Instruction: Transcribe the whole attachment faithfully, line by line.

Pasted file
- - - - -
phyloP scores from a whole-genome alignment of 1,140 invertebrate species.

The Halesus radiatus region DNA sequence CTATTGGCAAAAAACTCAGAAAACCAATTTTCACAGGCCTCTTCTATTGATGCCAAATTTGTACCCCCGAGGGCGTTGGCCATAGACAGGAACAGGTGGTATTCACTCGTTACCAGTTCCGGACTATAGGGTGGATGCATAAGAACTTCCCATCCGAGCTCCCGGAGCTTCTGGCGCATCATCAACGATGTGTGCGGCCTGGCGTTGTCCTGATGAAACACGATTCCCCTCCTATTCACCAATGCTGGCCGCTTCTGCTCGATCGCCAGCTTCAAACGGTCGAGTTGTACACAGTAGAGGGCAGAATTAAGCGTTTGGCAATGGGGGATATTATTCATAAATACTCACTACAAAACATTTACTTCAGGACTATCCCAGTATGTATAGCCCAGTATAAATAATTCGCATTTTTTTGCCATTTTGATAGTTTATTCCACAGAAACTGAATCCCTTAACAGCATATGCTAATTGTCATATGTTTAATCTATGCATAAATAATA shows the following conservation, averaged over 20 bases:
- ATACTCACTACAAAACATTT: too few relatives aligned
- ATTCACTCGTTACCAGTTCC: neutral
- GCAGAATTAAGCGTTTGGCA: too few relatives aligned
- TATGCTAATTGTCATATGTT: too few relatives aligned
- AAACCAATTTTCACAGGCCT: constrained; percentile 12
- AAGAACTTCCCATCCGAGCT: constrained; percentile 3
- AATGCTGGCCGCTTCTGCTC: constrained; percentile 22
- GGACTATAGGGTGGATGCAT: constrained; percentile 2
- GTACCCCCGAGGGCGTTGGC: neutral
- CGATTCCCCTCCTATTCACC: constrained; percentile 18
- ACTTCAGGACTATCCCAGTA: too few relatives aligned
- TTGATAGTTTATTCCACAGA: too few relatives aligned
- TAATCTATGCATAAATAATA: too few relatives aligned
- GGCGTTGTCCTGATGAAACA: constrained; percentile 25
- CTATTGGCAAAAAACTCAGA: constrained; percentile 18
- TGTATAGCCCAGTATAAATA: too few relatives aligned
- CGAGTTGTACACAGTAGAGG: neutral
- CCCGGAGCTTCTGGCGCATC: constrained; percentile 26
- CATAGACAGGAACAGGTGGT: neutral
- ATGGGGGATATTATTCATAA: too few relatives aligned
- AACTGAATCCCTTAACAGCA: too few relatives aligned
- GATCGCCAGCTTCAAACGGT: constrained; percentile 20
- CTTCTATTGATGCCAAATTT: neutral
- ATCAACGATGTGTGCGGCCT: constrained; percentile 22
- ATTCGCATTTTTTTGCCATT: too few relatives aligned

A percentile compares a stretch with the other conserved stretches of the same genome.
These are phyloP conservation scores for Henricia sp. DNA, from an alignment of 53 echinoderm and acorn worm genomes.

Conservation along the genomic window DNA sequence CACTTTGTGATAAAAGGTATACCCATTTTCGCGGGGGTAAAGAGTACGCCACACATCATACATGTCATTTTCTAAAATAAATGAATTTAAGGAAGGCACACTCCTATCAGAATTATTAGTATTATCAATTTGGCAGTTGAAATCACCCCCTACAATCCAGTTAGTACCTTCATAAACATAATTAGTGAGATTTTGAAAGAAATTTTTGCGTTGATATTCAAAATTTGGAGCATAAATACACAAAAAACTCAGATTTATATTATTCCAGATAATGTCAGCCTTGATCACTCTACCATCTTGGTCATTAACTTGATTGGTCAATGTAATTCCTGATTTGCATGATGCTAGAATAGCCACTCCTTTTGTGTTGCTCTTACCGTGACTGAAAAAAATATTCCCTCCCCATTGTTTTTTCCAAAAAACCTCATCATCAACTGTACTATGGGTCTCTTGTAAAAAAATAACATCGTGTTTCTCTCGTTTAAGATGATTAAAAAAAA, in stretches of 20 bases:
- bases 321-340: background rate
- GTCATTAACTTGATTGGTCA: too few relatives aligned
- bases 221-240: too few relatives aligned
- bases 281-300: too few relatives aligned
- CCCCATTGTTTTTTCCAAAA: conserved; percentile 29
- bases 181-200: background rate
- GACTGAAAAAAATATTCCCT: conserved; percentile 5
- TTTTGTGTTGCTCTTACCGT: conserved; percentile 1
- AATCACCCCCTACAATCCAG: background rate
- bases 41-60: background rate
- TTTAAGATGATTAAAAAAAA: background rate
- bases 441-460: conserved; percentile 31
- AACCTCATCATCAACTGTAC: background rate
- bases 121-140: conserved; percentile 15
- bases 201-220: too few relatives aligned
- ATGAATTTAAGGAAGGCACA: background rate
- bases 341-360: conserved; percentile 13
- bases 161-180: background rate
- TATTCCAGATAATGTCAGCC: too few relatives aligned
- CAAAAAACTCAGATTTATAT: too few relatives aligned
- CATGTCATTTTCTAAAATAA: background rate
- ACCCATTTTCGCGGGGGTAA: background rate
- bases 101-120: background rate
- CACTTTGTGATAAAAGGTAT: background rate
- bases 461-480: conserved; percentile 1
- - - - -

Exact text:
phyloP scores from a whole-genome alignment of 1,140 invertebrate species.

The Halesus radiatus region DNA sequence CTATTGGCAAAAAACTCAGAAAACCAATTTTCACAGGCCTCTTCTATTGATGCCAAATTTGTACCCCCGAGGGCGTTGGCCATAGACAGGAACAGGTGGTATTCACTCGTTACCAGTTCCGGACTATAGGGTGGATGCATAAGAACTTCCCATCCGAGCTCCCGGAGCTTCTGGCGCATCATCAACGATGTGTGCGGCCTGGCGTTGTCCTGATGAAACACGATTCCCCTCCTATTCACCAATGCTGGCCGCTTCTGCTCGATCGCCAGCTTCAAACGGTCGAGTTGTACACAGTAGAGGGCAGAATTAAGCGTTTGGCAATGGGGGATATTATTCATAAATACTCACTACAAAACATTTACTTCAGGACTATCCCAGTATGTATAGCCCAGTATAAATAATTCGCATTTTTTTGCCATTTTGATAGTTTATTCCACAGAAACTGAATCCCTTAACAGCATATGCTAATTGTCATATGTTTAATCTATGCATAAATAATA shows the following conservation, averaged over 20 bases:
- ATACTCACTACAAAACATTT: too few relatives aligned
- ATTCACTCGTTACCAGTTCC: neutral
- GCAGAATTAAGCGTTTGGCA: too few relatives aligned
- TATGCTAATTGTCATATGTT: too few relatives aligned
- AAACCAATTTTCACAGGCCT: constrained; percentile 12
- AAGAACTTCCCATCCGAGCT: constrained; percentile 3
- AATGCTGGCCGCTTCTGCTC: constrained; percentile 22
- GGACTATAGGGTGGATGCAT: constrained; percentile 2
- GTACCCCCGAGGGCGTTGGC: neutral
- CGATTCCCCTCCTATTCACC: constrained; percentile 18
- ACTTCAGGACTATCCCAGTA: too few relatives aligned
- TTGATAGTTTATTCCACAGA: too few relatives aligned
- TAATCTATGCATAAATAATA: too few relatives aligned
- GGCGTTGTCCTGATGAAACA: constrained; percentile 25
- CTATTGGCAAAAAACTCAGA: constrained; percentile 18
- TGTATAGCCCAGTATAAATA: too few relatives aligned
- CGAGTTGTACACAGTAGAGG: neutral
- CCCGGAGCTTCTGGCGCATC: constrained; percentile 26
- CATAGACAGGAACAGGTGGT: neutral
- ATGGGGGATATTATTCATAA: too few relatives aligned
- AACTGAATCCCTTAACAGCA: too few relatives aligned
- GATCGCCAGCTTCAAACGGT: constrained; percentile 20
- CTTCTATTGATGCCAAATTT: neutral
- ATCAACGATGTGTGCGGCCT: constrained; percentile 22
- ATTCGCATTTTTTTGCCATT: too few relatives aligned

A percentile compares a stretch with the other conserved stretches of the same genome.
These are phyloP conservation scores for Henricia sp. DNA, from an alignment of 53 echinoderm and acorn worm genomes.

Conservation along the genomic window DNA sequence CACTTTGTGATAAAAGGTATACCCATTTTCGCGGGGGTAAAGAGTACGCCACACATCATACATGTCATTTTCTAAAATAAATGAATTTAAGGAAGGCACACTCCTATCAGAATTATTAGTATTATCAATTTGGCAGTTGAAATCACCCCCTACAATCCAGTTAGTACCTTCATAAACATAATTAGTGAGATTTTGAAAGAAATTTTTGCGTTGATATTCAAAATTTGGAGCATAAATACACAAAAAACTCAGATTTATATTATTCCAGATAATGTCAGCCTTGATCACTCTACCATCTTGGTCATTAACTTGATTGGTCAATGTAATTCCTGATTTGCATGATGCTAGAATAGCCACTCCTTTTGTGTTGCTCTTACCGTGACTGAAAAAAATATTCCCTCCCCATTGTTTTTTCCAAAAAACCTCATCATCAACTGTACTATGGGTCTCTTGTAAAAAAATAACATCGTGTTTCTCTCGTTTAAGATGATTAAAAAAAA, in stretches of 20 bases:
- bases 321-340: background rate
- GTCATTAACTTGATTGGTCA: too few relatives aligned
- bases 221-240: too few relatives aligned
- bases 281-300: too few relatives aligned
- CCCCATTGTTTTTTCCAAAA: conserved; percentile 29
- bases 181-200: background rate
- GACTGAAAAAAATATTCCCT: conserved; percentile 5
- TTTTGTGTTGCTCTTACCGT: conserved; percentile 1
- AATCACCCCCTACAATCCAG: background rate
- bases 41-60: background rate
- TTTAAGATGATTAAAAAAAA: background rate
- bases 441-460: conserved; percentile 31
- AACCTCATCATCAACTGTAC: background rate
- bases 121-140: conserved; percentile 15
- bases 201-220: too few relatives aligned
- ATGAATTTAAGGAAGGCACA: background rate
- bases 341-360: conserved; percentile 13
- bases 161-180: background rate
- TATTCCAGATAATGTCAGCC: too few relatives aligned
- CAAAAAACTCAGATTTATAT: too few relatives aligned
- CATGTCATTTTCTAAAATAA: background rate
- ACCCATTTTCGCGGGGGTAA: background rate
- bases 101-120: background rate
- CACTTTGTGATAAAAGGTAT: background rate
- bases 461-480: conserved; percentile 1